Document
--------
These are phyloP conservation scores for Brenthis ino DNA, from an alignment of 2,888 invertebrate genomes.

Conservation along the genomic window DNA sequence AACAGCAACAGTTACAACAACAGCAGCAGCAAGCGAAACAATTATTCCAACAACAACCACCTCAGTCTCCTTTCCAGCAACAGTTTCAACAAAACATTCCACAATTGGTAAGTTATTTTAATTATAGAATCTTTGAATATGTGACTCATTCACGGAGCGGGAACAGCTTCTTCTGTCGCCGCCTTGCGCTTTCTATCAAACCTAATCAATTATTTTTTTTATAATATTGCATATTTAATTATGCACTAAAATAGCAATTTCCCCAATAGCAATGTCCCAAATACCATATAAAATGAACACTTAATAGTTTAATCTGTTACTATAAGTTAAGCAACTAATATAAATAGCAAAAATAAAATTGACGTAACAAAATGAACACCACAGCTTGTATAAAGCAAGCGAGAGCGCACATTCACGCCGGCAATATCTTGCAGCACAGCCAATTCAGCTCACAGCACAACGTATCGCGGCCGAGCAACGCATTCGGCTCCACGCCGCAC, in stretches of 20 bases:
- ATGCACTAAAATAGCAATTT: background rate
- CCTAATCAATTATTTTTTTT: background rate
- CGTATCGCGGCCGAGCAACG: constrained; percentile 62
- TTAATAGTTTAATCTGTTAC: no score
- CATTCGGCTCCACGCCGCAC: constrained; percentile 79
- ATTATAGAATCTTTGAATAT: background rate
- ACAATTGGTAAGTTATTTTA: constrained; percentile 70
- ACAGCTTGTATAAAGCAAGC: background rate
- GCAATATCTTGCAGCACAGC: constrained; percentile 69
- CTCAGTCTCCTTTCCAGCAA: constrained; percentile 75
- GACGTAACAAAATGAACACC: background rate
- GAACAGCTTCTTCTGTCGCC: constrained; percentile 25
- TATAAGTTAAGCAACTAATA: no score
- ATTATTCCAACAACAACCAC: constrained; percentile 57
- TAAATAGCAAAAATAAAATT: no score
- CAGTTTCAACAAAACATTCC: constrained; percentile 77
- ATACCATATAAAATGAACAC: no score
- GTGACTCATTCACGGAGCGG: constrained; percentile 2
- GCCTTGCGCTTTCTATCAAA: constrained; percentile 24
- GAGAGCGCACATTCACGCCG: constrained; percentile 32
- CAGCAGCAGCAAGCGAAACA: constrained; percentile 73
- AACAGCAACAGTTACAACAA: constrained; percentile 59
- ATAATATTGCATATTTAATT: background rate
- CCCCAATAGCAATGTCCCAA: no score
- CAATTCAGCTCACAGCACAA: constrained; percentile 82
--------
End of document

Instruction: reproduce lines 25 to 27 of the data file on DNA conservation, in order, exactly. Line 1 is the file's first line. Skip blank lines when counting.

- ATAATATTGCATATTTAATT: background rate
- CCCCAATAGCAATGTCCCAA: no score
- CAATTCAGCTCACAGCACAA: constrained; percentile 82